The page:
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IBD Diet For Pets

Pet Diet & Nutrition 3 min read
Lab dog eating out of a stainless steel dog bowl. IBD diet for pets.

Inflammation bowel disease (IBD) is the name given to several conditions in which the walls of the gastrointestinal tract (gut) of your little one become inflamed. IBD is a common issue in many pets and can also be related to other health conditions. Diet is one of the ways that you can help manage your pet’s IBD. Keep reading to learn more about what an IBD diet for pets may entail.

Can Diet Cause IBD?

Dietary intolerance or allergies seem to play a part in triggering IBD.

The causes of IBD are never completely determined. However, dietary intolerance or allergies seem to play an important part in triggering IBD. Cats and dogs may be allergic to a particular part of the diet (usually the protein source such as beef and chicken) or may develop intolerance to one of the many different types of bacteria that live in the gut.

Types of Diets For Pets With IBD

Trial Diet: A diet formulated in three phases to help determine if a food is triggering your little one’s IBD. Start by limiting the diet to very few ingredients and slowly introducing other ingredients over time. If you notice a flare-up, it will be easier to determine what the cause is and eliminate it from their diet.

Novel Protein Based Diet: Protein in dairy, chicken, and beef are common allergens in dogs and cats. Choosing foods without these common allergens may be helpful to reduce immune system reactions that aggravate the disease.

Highly Digestible Diet: Some foods are easily digested than others food. For example, fiber and fat can be more difficult to digest for pets with IBD. Therefore, diets that are high in moisture such as wet foods can be beneficial for your little one with IBD. 

Decreasing Additives and Artificial Flavors: Additives have been found to cause an immune reaction. Therefore, additives should be avoided. Choose foods that are made with natural, high-quality ingredients, or try cooking your pet’s meals at home. By cooking the meals yourself, you know exactly what your pet is getting and can ensure it is free of additives like preservatives. We offer personalized nutrition plans to guide you in making nutritionally-balanced meals for your pet’s condition.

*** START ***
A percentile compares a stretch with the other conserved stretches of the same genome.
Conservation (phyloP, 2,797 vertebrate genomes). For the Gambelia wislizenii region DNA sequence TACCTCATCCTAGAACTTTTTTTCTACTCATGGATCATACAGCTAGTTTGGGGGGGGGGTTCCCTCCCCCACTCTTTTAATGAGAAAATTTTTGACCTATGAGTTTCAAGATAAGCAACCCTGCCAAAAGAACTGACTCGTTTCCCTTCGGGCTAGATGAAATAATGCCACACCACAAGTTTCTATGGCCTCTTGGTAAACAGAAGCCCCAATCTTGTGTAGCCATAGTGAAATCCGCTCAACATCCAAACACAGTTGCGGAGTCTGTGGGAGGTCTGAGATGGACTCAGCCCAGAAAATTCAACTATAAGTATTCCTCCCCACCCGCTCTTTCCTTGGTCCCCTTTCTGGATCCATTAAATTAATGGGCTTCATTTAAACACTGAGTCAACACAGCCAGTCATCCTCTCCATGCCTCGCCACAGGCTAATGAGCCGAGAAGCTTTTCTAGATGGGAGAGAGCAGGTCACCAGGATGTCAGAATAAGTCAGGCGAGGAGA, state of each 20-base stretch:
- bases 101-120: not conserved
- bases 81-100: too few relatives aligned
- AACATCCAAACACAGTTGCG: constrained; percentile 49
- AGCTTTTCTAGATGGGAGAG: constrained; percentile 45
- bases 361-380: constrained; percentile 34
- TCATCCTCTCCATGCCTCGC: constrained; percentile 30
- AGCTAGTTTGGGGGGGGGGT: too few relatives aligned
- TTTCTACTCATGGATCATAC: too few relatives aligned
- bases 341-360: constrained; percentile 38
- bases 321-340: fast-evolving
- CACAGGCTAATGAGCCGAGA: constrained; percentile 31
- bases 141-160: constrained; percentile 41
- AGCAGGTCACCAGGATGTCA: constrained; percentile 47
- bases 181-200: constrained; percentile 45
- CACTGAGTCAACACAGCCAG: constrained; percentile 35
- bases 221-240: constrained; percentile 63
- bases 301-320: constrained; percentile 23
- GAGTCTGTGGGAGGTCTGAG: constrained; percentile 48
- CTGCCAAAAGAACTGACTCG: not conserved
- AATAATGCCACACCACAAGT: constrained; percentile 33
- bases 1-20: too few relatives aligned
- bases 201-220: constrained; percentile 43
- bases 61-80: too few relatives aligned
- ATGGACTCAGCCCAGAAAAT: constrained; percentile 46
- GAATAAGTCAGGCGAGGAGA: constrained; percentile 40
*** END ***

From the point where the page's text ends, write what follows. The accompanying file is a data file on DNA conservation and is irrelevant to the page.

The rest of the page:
Four cats of various ages and breeds eating out of bowls. IBD diet for pets.

How To Tell If You Should Change Their Diet

If the diet is not the right one, some of the most common signs can be poor appetite, vomiting, diarrhea, and/or weight loss. Some animals can develop dry, scaly skin and matting of the fur, particularly if they have secondary vitamin deficiencies. In some dogs and cats, excessive gas, bloating and flatulence, or even constipation can occur. 

Before changing your furbaby’s diet, it is important to talk with a veterinary nutritionist. If the new diet is going to be beneficial, an improvement in clinical signs is seen within 14 days. If no improvement occurs with diet changes alone, anti-inflammatory drugs may be prescribed.

Dietary Supplements for Pets With IBD

Supplements such as NHV TumFlora can be very beneficial. It is a soothing formula that helps with the symptoms of IBD. It is vet-formulated to help improve natural intestinal flora and maintain a healthy gut.

NHV Yucca is a supplement that may be helpful. It contains two very beneficial compounds called Sarsasapegenin and smilagenin. These two compounds work on the mucous membranes of the small intestine which help with the penetration and absorption of minerals and vitamins.

NHV Plantaeris is another supplement we recommend for pets with IBD and IBS. Plantaeris may help maintain normal bowel function while helping to reduce discomfort and diarrhea.


If you have any questions about ways you can support your pet with IBD, we are here to help! Our pet experts are available via phone, email, social media, or live chat. Click the button below to start chatting with our team now.

Dr. Amanda Nascimento DVM, MVSc, PhD

Dr. Amanda Nascimento DVM, MVSc, PhD

Dr. Amanda completed her undergraduate degree in veterinary medicine in 2010 and graduate studies in veterinary pathology (MVSc. 2012 and PhD 2016) at the School of Veterinary Medicine, University of São Paulo. She completed her post-doctoral training at the Western College of Veterinary Medicine – University of Saskatchewan in 2018. Dr. Nascimento will be hosting her own blog series and sharing her knowledge with our extended NHV family.

Published: January 14, 2022

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